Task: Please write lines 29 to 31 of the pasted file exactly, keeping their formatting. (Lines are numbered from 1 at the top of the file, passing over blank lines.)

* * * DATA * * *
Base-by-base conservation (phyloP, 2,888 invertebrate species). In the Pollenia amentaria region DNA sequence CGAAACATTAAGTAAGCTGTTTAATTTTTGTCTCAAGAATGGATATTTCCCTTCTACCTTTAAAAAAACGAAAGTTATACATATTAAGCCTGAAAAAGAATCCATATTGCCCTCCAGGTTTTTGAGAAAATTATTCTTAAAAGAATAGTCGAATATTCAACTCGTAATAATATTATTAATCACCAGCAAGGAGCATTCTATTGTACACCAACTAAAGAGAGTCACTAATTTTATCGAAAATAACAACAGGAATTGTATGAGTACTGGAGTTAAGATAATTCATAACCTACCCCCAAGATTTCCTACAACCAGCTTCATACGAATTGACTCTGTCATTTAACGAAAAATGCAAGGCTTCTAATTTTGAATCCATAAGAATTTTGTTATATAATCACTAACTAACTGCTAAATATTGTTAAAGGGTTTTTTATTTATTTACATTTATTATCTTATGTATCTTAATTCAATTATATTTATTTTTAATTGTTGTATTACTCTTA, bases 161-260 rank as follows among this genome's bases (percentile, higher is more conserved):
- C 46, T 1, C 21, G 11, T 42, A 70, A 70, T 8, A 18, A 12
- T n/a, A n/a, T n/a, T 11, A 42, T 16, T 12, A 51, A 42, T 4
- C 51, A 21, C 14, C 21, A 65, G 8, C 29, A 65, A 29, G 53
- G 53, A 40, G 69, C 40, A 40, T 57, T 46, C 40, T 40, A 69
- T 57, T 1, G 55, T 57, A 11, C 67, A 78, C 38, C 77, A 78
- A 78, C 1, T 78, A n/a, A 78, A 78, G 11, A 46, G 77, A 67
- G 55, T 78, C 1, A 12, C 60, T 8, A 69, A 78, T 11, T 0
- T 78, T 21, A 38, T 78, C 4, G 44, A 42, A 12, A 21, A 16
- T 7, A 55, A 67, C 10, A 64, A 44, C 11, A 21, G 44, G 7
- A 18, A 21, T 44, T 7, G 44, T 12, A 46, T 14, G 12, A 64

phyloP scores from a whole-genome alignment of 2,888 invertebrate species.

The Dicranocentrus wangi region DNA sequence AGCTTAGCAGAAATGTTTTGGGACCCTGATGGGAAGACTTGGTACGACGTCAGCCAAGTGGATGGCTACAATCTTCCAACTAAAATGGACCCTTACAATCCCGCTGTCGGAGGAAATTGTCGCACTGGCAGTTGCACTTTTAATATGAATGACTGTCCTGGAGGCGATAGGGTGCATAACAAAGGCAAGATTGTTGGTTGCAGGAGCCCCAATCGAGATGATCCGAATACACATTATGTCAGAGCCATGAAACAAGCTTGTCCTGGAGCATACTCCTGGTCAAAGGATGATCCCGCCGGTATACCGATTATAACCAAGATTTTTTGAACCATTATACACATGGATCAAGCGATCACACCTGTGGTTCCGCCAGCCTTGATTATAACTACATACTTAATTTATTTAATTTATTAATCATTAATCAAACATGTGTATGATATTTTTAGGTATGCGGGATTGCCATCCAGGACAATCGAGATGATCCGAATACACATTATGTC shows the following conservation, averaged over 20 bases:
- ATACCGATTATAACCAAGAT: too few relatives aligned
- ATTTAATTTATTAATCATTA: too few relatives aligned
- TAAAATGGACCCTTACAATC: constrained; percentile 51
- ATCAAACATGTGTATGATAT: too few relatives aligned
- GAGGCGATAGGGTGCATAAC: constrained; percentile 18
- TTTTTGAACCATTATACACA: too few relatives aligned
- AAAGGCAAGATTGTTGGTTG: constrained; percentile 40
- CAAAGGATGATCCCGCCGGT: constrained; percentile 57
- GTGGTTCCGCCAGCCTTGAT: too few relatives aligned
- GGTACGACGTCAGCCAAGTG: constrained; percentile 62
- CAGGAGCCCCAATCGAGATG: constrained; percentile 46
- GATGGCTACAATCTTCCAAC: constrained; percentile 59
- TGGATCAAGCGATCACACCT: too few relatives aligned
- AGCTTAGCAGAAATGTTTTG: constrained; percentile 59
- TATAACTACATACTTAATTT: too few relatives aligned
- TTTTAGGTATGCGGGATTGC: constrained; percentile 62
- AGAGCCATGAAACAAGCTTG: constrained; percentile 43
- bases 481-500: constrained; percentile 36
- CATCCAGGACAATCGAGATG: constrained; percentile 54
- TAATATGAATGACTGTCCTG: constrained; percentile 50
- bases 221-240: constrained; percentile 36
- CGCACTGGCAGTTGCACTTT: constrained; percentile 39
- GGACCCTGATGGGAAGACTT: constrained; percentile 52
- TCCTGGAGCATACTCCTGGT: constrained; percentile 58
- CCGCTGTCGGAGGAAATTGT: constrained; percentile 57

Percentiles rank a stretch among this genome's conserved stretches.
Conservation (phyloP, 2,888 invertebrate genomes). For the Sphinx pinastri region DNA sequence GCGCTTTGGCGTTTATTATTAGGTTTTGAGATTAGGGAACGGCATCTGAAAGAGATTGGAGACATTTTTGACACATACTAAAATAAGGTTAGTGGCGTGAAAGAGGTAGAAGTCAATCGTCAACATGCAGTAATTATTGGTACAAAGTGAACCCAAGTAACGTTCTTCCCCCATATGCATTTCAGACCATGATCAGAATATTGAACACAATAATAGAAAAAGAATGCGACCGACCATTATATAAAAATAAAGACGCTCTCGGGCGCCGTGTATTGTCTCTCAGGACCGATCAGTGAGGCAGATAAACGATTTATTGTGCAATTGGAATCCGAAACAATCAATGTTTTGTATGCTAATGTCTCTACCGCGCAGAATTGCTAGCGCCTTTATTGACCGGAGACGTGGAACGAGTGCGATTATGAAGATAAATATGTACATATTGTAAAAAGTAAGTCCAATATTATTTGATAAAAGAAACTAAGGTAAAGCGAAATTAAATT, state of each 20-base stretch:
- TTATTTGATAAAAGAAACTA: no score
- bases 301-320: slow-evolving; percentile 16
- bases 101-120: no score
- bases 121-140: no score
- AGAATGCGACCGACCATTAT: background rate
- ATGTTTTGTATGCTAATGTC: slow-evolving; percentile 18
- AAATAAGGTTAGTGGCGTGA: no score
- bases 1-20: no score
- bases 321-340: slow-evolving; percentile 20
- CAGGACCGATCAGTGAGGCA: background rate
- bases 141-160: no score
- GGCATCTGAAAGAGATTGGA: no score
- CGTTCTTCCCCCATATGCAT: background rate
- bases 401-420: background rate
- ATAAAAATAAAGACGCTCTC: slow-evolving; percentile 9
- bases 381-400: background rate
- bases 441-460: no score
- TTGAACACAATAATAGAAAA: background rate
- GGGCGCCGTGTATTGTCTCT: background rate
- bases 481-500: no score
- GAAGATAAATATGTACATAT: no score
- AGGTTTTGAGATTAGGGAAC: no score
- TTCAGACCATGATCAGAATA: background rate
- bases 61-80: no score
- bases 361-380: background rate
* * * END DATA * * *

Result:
- TTTTAGGTATGCGGGATTGC: constrained; percentile 62
- AGAGCCATGAAACAAGCTTG: constrained; percentile 43
- bases 481-500: constrained; percentile 36